Noble savage is a term which captures the idea that, in their natural or 'primitive' state, humans are essentially good. The term is often attributed to the Earl of Shaftesbury.
In his Inquiry Concerning Virtue (1699), he postulated that the moral sense in humans is natural and innate and based on feelings. Shaftesbury was reacting to Hobbes's famous formulation (in justification of royal absolutism), that in a state of nature men are depraved and their lives are "solitary, poor, nasty, brutish, and short".
The notion of the natural state derives from the writings of Cicero and of Lucretius, both of whom were popular in eighteenth century, after having been revived in the optimistic atmosphere of Renaissance humanism.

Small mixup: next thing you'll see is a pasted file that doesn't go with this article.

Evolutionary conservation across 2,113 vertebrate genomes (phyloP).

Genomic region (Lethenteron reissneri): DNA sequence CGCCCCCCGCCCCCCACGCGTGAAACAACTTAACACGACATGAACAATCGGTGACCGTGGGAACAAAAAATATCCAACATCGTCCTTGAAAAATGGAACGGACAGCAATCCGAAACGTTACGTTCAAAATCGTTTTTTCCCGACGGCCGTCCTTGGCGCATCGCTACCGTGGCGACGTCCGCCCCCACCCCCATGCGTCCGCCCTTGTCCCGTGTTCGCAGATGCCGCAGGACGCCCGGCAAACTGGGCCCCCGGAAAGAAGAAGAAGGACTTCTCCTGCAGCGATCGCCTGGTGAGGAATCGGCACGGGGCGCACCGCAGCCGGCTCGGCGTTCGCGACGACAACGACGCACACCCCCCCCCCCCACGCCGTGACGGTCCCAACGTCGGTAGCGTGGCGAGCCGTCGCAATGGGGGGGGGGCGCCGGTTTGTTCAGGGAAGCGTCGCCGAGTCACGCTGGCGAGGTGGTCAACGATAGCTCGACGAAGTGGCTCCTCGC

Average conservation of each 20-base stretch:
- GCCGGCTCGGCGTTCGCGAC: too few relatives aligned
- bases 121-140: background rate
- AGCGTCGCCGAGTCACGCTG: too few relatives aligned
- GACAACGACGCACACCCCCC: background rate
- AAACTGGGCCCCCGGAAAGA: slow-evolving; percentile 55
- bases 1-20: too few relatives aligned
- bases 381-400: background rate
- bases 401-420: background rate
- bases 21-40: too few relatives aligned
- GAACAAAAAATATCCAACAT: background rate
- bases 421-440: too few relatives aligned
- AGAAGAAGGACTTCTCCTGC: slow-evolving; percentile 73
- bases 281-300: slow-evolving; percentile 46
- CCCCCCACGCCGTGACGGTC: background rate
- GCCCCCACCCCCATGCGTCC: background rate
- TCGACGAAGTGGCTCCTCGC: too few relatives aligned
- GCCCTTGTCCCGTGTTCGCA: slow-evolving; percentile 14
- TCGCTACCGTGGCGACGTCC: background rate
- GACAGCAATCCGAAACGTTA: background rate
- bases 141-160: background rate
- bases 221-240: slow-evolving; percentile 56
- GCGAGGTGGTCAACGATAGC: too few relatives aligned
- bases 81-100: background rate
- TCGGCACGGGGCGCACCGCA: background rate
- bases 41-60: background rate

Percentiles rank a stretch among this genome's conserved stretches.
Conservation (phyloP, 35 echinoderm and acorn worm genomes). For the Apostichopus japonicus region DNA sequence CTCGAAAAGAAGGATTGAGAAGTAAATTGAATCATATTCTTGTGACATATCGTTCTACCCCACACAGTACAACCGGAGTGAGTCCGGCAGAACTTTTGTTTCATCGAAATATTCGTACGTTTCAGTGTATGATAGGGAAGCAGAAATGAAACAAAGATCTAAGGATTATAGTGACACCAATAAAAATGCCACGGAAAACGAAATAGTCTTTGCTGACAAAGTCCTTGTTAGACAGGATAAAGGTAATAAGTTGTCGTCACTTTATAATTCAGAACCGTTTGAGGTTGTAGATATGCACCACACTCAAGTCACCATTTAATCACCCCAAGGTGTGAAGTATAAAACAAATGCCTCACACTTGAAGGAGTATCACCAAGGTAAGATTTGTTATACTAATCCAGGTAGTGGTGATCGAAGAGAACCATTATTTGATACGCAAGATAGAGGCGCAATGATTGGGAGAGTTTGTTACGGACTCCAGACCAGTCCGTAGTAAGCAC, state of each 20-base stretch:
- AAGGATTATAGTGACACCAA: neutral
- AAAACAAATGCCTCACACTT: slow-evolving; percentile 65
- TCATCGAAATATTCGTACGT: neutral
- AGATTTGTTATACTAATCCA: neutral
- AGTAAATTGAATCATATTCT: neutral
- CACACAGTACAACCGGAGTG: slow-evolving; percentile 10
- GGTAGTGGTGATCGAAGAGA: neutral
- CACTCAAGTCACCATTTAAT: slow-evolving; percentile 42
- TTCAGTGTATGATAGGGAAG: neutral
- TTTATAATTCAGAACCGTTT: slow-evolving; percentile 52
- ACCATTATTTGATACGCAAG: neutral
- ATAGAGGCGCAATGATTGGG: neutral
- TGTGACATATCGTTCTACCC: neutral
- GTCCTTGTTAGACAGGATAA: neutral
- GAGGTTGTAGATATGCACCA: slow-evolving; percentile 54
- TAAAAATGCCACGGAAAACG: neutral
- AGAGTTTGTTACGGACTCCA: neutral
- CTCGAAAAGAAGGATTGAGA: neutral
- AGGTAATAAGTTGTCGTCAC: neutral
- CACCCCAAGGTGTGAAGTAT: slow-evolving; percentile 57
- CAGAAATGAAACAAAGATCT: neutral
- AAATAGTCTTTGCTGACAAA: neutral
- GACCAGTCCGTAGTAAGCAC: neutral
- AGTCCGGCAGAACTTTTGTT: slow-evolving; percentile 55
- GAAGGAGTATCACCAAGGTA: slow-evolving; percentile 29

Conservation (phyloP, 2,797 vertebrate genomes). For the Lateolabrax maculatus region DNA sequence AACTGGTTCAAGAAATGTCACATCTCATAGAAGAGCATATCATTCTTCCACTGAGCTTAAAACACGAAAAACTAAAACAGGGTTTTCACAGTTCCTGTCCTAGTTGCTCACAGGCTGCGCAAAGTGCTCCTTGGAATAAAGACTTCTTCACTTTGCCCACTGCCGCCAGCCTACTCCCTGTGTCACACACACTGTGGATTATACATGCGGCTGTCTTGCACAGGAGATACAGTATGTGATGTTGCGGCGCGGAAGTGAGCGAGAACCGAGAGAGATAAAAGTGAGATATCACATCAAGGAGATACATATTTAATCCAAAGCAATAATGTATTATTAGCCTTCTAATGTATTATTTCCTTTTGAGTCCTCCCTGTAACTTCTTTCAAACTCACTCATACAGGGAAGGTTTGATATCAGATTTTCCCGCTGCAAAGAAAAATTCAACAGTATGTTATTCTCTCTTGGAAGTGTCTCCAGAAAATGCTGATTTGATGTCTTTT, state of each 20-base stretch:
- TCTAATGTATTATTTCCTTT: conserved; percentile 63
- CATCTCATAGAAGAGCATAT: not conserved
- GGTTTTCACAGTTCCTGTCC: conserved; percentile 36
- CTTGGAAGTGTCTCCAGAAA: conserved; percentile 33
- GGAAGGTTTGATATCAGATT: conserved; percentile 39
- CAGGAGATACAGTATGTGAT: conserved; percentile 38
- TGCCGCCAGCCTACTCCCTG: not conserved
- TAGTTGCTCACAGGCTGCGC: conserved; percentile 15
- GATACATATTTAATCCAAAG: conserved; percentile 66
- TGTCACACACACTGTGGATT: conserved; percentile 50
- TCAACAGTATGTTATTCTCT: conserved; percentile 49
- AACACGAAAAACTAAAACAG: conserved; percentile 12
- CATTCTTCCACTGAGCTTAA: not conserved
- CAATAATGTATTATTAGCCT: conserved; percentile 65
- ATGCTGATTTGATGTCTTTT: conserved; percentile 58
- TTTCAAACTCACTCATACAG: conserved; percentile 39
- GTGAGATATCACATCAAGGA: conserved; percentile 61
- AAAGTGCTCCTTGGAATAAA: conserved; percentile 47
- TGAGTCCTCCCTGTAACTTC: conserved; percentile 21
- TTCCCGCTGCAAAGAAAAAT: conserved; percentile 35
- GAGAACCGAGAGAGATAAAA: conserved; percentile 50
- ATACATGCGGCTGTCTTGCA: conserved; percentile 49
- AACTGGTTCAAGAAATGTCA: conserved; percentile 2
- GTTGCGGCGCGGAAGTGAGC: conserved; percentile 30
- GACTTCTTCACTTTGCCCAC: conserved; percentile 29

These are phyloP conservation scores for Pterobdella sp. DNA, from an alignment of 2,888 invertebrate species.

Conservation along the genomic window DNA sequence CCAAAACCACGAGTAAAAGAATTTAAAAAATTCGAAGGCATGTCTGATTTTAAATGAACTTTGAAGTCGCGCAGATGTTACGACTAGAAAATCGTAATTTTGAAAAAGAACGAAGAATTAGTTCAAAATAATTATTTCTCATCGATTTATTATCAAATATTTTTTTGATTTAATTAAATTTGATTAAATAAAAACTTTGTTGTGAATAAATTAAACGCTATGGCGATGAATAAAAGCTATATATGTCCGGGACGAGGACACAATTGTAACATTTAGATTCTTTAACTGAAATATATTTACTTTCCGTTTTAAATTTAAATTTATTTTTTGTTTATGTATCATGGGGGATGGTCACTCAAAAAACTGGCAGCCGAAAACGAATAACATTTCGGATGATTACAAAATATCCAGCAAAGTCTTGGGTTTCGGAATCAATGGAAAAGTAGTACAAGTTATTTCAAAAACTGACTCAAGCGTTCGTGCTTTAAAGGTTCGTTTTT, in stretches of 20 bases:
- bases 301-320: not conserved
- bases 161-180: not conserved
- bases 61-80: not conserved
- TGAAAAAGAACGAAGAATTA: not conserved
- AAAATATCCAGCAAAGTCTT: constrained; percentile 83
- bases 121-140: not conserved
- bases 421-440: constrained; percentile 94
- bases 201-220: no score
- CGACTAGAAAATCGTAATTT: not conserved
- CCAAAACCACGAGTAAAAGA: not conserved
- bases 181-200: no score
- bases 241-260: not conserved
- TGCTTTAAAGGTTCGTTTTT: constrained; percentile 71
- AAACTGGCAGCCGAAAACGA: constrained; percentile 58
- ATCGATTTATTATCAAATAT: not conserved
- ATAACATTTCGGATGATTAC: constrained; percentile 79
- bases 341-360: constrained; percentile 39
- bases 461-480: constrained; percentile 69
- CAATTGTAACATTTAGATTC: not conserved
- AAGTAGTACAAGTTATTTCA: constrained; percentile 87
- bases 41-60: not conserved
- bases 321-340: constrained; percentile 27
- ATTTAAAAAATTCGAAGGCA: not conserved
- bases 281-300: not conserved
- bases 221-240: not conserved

Robert Spencer has argued in his book The Myth of Islamic Tolerance that the myth of the noble savage has distorted the perception of some westerners about Islam, leading to the strange phenomenon of non-Muslim Westerners “hastening to assure the public that the Islam of the terrorists is not the 'true Islam,' which is, they maintain, a benign and tolerant thing.”
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